Some backup volumes don't appear in the Finder sidebar

If you created a bootable copy of Catalina or Big Sur in the past, and then proceed with CCC backups to that volume on Monterey without specifically using the Legacy Bootable Backup Assistant, CCC will remove the incompatible System volume from the destination. The remaining Data volume appears just fine on the Finder Desktop, and also in the volume list when you select "Computer" from the Finder's Go menu. The Finder sidebar, however, will not show these volumes, regardless of your Finder preferences to show external volumes in the sidebar, and regardless of any attempts to drag the volume explicitly into the sidebar.

We have reported this issue to Apple (FB9739492) and we are currently awaiting a response.

Workaround: Choose "Computer" from the Finder's Go menu to see your destination volume in the Finder.

Apple's SMB filesystem client causes system stalls, random application crashes, and may lead to kernel panics

We have received several reports (primarily from Apple Silicon Mac users) of unruly macOS behavior that occurs while copying files to an SMB-mounted NAS volume. The behavior includes the following:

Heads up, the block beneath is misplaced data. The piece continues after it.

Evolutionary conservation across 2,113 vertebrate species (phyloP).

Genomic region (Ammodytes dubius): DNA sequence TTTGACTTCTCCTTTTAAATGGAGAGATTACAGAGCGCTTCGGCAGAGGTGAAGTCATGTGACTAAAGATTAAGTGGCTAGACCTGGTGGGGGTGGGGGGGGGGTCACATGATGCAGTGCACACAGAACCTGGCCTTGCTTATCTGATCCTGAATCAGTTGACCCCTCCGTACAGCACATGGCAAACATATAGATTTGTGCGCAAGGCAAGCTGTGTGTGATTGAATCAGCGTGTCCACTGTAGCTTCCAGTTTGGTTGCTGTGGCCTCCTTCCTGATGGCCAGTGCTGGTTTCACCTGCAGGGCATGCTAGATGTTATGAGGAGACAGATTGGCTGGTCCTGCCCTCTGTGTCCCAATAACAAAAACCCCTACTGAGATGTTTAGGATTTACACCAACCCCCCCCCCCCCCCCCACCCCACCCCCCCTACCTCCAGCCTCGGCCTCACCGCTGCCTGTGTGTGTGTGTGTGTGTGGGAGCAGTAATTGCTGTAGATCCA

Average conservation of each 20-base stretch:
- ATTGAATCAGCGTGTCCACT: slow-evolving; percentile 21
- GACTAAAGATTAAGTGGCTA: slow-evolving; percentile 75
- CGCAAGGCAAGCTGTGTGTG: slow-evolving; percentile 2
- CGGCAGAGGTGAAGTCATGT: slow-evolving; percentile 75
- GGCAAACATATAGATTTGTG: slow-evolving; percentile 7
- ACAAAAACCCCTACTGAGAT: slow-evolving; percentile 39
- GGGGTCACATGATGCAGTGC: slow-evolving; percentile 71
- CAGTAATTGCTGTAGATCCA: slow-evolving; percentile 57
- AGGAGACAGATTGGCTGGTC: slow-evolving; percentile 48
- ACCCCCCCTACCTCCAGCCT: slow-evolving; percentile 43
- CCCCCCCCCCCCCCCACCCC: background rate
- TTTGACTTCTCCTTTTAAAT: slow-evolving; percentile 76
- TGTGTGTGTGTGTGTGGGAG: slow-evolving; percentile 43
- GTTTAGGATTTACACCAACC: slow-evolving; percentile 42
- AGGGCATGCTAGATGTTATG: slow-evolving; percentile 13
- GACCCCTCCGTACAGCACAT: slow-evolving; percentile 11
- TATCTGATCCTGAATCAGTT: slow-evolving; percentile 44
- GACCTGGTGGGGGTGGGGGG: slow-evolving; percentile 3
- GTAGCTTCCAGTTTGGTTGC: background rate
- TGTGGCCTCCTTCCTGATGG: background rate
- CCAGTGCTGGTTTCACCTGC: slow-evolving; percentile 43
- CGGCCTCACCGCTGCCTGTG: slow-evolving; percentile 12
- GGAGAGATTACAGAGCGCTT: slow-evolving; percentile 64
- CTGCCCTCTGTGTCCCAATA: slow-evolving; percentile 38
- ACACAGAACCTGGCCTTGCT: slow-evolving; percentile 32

• Random application crashes
  • Prompts to grant various macOS system services access to the login keychain (i.e. because the service that retains the unlocked keychain reference crashed, thus locking the keychain)
  • Laggy mouse behavior
  • System stalls that eventually end with a reboot and kernel panic report

Workaround: Users that reported similar trouble on macOS Big Sur reported that using AFP rather than SMB consistently resolved these behaviors (in cases where using AFP is an option):

  1. Eject the NAS volume if it's currently mounted
  2. Open CCC and select the applicable backup task
  3. Click on the Source or Destination selector (whichever is applicable for your particular task)
  4. Hold down the Option key and choose "Switch to AFP" (provide the credentials for the NAS volume again if prompted)
  5. Save and run the task

[Potential] Workaround: Slow down CCC's file copier to reduce "kernel_task" CPU usage

We do not yet have confirmation that this works, but we suspect that high CPU usage by the macOS system service that implements the SMB filesystem client could be causing this trouble. To slow down CCC's file copier:

  1. Open CCC and select the applicable backup task
  2. Click the Advanced Settings button at the bottom of the window
  3. Select the "Performance & Analysis" tab
  4. Drag the "File copier CPU priority" slider to the left, to the "lowest" setting
  5. Click the Done, button, then run the task again

CCC will not update the System volume on a Legacy bootable backup (Big Sur and later)